A few weeks ago, I attended a laughter yoga class at The Museum of Happiness, London. Part of the class looked at our different emotions, characterising them, imagining what types of laugh they would have, and then playing these characters out. For example, ‘The Ruminator’ might have a melodramatic laugh due to repeatedly capturing you in its repetitive spell of thinking downcast thoughts. ‘The Mindreader’ might clasp its crystal ball whilst cackling evilly as it makes you worry about the future. The ‘Wise Owl’ might hoot happily whilst flapping its wings. The point of the exercises were to encourage each person to notice what he/she was thinking and to recognise that all thoughts (good or bad) are just thoughts and not facts. The exercises were created to let us pause and give space to our thoughts without necessarily engaging with them. It was an interesting concept, so I decided to set myself a Laughter Yoga experiment for the month.
I’m not going to lie. Whilst it’s liberating to let go of your inhibitions, starting laughter yoga does feel like a trip to Wonderland at the Mad Hatter’s tea party. But for anyone whose ever dreamt of going to such a tea party, I really recommend laughter yoga. It’s just as fun and lively as one would imagine the Mad Hatter, March Hare and Dormouse enjoyed each moment within the timeless Wonderland. When feeling overwhelmed or that negativity was going to set in, my aim was to notice that I was feeling these things and then choose to laugh dramatically (either audibly if I was at home, or in my head if I was in public). I wanted to see what might happen. Could laughter yoga really create enough time and space to prevent my mood from tumbling further down the Rabbit Hole?
The answer undoubtedly is Yes. Exploring my emotions as if they were different characters caused me to have a heightened awareness of the types of tricks our minds can play. I was able to catch a thought that I’d usually over analyse and turn the tides on the usual outcome of panic or worry. Whilst it sometimes felt counterintuitive, I found that laughing at troubling emotions in particular helped me to maintain a more neutral mode rather than engaging with negative thoughts or habits. For less negative thoughts, I was able to see these characteristics of my personality with greater clarity. An example is my great sense of pride, which can sometimes enter into a thought stream of superiority. Thankfully laughter yoga helped to dissolve this.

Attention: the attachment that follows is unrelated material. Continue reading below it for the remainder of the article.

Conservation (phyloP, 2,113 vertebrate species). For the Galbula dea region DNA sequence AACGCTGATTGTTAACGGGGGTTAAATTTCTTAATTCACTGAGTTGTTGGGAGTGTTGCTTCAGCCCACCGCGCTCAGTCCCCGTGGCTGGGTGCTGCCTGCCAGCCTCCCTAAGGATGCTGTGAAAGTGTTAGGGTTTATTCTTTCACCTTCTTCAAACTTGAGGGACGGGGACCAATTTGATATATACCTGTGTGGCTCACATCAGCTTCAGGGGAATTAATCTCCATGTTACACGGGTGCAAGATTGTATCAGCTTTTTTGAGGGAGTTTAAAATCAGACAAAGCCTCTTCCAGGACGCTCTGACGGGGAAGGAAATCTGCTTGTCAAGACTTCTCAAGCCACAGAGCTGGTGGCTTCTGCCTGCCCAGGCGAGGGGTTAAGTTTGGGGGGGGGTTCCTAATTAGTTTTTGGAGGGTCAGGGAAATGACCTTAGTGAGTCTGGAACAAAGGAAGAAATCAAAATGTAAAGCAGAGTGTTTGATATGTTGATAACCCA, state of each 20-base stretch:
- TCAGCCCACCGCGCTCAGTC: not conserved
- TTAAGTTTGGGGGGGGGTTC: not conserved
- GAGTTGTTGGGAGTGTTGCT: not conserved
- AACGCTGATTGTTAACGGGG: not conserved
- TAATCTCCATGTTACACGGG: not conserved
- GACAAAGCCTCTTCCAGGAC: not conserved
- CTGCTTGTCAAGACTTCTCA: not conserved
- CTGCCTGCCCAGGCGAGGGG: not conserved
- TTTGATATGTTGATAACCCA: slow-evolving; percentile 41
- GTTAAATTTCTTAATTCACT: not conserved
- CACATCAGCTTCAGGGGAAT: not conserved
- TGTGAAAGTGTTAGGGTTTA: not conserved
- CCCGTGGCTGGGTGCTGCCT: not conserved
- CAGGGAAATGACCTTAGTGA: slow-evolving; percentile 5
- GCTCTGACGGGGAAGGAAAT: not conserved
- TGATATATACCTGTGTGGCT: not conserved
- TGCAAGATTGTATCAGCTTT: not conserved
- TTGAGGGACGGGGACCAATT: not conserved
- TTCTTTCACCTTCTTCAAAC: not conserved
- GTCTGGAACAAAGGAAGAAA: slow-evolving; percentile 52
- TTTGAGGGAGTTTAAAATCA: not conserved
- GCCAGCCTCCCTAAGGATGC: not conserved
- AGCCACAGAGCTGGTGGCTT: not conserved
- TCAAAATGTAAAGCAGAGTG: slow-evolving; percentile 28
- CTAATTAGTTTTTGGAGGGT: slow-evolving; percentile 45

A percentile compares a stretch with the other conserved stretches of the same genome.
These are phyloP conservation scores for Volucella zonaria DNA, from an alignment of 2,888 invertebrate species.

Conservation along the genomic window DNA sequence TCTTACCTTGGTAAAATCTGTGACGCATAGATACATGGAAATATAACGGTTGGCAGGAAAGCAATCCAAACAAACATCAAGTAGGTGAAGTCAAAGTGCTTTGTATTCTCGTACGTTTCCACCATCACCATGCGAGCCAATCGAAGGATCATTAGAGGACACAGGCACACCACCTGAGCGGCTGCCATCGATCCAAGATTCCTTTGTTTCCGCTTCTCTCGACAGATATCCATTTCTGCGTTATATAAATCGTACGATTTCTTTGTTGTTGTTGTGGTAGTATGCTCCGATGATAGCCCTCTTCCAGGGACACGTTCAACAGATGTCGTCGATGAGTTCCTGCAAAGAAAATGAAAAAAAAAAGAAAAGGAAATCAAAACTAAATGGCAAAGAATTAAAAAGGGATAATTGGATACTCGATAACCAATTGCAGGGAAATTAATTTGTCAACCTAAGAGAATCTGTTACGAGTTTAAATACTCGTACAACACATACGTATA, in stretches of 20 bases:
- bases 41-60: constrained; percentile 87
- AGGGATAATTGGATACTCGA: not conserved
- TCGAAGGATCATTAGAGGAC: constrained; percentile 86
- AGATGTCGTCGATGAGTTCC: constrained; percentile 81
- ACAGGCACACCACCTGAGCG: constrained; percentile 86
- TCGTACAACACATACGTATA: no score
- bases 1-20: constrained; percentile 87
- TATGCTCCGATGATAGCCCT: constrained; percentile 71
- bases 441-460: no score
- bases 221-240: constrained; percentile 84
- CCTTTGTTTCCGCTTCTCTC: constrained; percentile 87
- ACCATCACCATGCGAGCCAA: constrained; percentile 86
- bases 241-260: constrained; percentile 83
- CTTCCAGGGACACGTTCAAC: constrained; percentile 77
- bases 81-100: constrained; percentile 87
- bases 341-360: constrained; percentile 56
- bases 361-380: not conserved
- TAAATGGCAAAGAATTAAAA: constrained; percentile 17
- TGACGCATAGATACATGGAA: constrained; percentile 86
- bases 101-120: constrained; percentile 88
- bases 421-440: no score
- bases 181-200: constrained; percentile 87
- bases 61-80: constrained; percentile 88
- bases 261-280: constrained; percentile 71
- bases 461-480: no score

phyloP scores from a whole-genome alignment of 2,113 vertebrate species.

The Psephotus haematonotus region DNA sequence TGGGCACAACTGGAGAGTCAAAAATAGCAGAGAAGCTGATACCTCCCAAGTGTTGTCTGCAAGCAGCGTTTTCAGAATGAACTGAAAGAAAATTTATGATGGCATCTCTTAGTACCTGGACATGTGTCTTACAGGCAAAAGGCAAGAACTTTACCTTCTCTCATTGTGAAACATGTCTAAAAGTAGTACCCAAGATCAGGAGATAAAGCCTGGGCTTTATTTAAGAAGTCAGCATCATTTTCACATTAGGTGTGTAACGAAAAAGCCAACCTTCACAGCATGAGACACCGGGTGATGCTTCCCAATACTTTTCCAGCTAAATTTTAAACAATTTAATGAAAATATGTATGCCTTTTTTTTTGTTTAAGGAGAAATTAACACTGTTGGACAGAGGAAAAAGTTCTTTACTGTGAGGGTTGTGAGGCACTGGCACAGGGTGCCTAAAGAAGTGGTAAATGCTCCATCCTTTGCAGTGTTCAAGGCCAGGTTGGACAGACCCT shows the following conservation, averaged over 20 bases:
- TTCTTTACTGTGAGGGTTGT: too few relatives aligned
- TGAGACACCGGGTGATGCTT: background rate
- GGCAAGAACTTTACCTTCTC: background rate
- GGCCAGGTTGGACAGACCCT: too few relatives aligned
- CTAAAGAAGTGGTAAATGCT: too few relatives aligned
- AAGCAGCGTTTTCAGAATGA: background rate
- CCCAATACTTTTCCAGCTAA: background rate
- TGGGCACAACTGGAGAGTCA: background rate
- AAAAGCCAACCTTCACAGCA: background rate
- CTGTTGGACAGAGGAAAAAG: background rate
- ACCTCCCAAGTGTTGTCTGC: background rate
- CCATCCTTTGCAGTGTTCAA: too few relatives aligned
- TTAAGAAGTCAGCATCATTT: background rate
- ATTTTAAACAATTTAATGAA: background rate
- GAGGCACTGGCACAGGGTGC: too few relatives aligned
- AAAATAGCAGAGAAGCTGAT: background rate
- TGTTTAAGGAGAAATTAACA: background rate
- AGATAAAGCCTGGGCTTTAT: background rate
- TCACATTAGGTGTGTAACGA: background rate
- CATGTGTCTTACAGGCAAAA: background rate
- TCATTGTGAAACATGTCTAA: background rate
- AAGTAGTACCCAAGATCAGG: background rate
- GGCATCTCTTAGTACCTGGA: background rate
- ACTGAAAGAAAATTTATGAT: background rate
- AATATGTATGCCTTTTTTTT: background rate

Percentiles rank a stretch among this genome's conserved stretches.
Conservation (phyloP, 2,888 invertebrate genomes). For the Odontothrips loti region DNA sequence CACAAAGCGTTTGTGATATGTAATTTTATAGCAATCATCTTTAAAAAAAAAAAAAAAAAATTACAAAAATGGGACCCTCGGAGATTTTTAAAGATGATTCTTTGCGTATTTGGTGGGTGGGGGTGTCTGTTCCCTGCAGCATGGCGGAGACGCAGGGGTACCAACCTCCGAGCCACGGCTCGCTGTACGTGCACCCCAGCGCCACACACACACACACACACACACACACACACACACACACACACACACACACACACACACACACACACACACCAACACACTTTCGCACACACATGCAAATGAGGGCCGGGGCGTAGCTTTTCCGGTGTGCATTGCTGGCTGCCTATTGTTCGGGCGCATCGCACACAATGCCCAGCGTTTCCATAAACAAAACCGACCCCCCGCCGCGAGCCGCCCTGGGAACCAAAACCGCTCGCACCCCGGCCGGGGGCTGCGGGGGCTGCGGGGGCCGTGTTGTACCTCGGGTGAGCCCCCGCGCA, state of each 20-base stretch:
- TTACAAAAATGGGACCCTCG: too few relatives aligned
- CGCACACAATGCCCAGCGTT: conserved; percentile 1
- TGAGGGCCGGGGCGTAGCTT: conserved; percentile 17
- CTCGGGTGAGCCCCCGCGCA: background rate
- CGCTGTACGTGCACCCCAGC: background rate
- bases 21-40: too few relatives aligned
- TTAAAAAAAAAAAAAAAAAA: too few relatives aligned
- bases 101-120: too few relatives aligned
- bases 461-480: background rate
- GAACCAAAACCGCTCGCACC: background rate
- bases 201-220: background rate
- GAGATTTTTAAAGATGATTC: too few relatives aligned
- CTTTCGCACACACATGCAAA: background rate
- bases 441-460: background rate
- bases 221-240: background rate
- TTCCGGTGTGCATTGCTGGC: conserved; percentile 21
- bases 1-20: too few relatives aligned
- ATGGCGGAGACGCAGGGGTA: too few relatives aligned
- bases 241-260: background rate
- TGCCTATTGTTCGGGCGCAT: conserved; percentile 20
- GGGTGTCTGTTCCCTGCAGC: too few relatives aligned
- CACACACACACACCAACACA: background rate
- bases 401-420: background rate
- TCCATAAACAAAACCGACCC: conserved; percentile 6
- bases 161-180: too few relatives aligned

One thing I was very aware of however is that it is still important to acknowledge each of our emotions. It could be very easy to use laughter yoga as a mode to avoid our feelings rather than acknowledge but not indulge in them. So long as practitioners are aware of this potential issue, laughter yoga is an amusing way to take stock and observe thoughts and feelings.
Rather aptly, to close my month of feeling like I was at the Mad Hatter’s tea party, I ended up sat in Alice and the Hatter, a wonderful Alice in Wonderland themed café in Herne Bay (with a new branch recently opened in Canterbury). A nice way to end the experiment was celebrating with tea and cake, whilst assimilating the practices that I found most useful into my every day routine.
If you like the look of the delicious cake stand and are an Alice in Wonderland fan, I recommend a trip to Kent, UK to Alice and the Hatter.